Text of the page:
This dark, heavy state plagues us all on occasion, and lies at the core of every living being. Sigmund Freund, in his book ‘Beyond the Pleasure Principle,’ proposed that ‘the goal of all life is death,’ of which he is correct to a degree. In reality, the goal of all life is death and rebirth. This is the endless cycle of the universe, where life is born, dies, and is replaced by new life forms. This process is balanced by opposing drives which constantly work together to achieve balance. Freud called one the life instinct, and the other the death instinct. The life instinct is there to compel us to survive, pursue pleasure, love and care for each other, cooperate with others, reproduce, and self-actualise. The death instinct, in comparison, has a magnetic pull toward a desolate state which the life instinct must overcome. We all experience this when we struggle to get out of bed, or get caught in negative thinking, or procrastinate, or fall into apathy and depression. Behind these inhibiting acts of self-sabotage is the death instinct, continually working to return life to its original, inorganic state. However, so long as our basic needs for food, shelter and connection are met, and as long as we have a higher power to aspire towards, the life instinct can thrive, despite the pressure of the death instinct. What Freud referred to as the ‘pressure toward death’ is then overcome, and our journey can progress. The only remaining concern we have is to determine which direction this so-called life instinct should take.
A unique aspect of our divine purpose compared to other life forms is our ability to choose a higher power to model ourselves after, which we do through worship.
The definition of worship is: ‘adoration for a deity.’ Yet this does not fully capture it. Another way to define worship is: ‘the act of channelling our actualisation through another person or entity.’ This involves a complete surrender of your defences, the exposure of your most vulnerable parts, and the identifying with someone or something which you believe can lead you to a higher state of being.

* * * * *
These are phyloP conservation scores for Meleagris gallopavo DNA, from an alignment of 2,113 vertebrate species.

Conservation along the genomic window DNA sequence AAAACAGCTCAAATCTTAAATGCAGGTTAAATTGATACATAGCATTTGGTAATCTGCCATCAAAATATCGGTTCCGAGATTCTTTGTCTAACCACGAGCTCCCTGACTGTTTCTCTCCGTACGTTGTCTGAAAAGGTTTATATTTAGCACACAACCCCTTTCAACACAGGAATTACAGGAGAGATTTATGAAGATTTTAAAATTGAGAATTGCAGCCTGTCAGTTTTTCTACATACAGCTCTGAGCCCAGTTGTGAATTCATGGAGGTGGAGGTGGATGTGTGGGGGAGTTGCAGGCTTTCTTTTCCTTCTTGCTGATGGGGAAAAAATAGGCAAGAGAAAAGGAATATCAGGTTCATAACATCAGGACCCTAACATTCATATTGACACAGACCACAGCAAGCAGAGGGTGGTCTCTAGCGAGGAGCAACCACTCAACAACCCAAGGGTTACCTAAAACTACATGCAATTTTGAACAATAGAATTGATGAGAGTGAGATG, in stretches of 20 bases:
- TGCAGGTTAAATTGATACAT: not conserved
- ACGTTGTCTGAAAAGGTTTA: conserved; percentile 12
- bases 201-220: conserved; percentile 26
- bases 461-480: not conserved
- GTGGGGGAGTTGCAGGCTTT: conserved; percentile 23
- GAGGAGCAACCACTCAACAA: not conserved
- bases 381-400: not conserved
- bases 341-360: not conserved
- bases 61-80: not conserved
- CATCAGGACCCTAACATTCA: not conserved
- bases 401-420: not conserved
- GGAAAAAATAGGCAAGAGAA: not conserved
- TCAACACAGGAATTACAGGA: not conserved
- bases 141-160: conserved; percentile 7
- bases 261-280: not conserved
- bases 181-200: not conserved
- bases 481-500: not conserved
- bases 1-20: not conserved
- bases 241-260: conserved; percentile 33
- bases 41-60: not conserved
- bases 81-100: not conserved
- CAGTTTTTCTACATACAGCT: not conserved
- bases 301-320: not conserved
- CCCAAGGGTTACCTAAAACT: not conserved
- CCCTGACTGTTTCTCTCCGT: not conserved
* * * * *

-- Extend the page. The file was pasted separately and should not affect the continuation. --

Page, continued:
Furthermore, before we can begin the path toward self-actualisation, we need to secure help. While a tree can anchor itself in the soil and grow toward the sun, humans need the support of other humans to grow to maturity. The world is complex and full of danger, and our True Self has infinite potential while our body and conscious mind are limited, especially early in life. We start off helpless while overwhelmed with options and possibilities in an ever-expanding civilisation. Along with nurture, we need to have life presented to us in a structured way. We also need initiation into the world, which we gain by imitating specific role models within our ‘tribe.’ For this reason, we feel an instant pull toward people who we believe can show us the way forward; people of higher power who ‘have it all worked out.’
Regardless of whether you are religious or not, you have already given yourself over to a higher power. The second you came out of your mother’s womb, you were a frightened, vulnerable baby, with a desperate need for care and security. From this precarious position, anyone who cared for you became larger than life. These family figures were also vulnerable and uncertain in their own way. Still, from your infantile perspective, they were magical beings from a divine realm, possessing qualities and abilities that were beyond your comprehension.
Consider that your experience back then was immensely different from now. For one, you did not possess the conscious mind you now take for granted. Rationality and knowledge were non-existent. There was no analysing and making sense of the world. Instead, you experienced the world energetically. An example which demonstrates this mode is a superhero movie, or any movie with a compelling protagonist. These transcendental characters are portrayed as supremely gifted, and hence morph into someone other-worldly. An underdeveloped mind views its parents precisely this way. Relative to a baby, consider the herculean strength of your father as he picked you up without effort. Imagine for a second the nurturing softness of your mother’s body and the intoxicating way her breast milk would have nourished your fledgling body. These paragons really would have been something to behold for a child.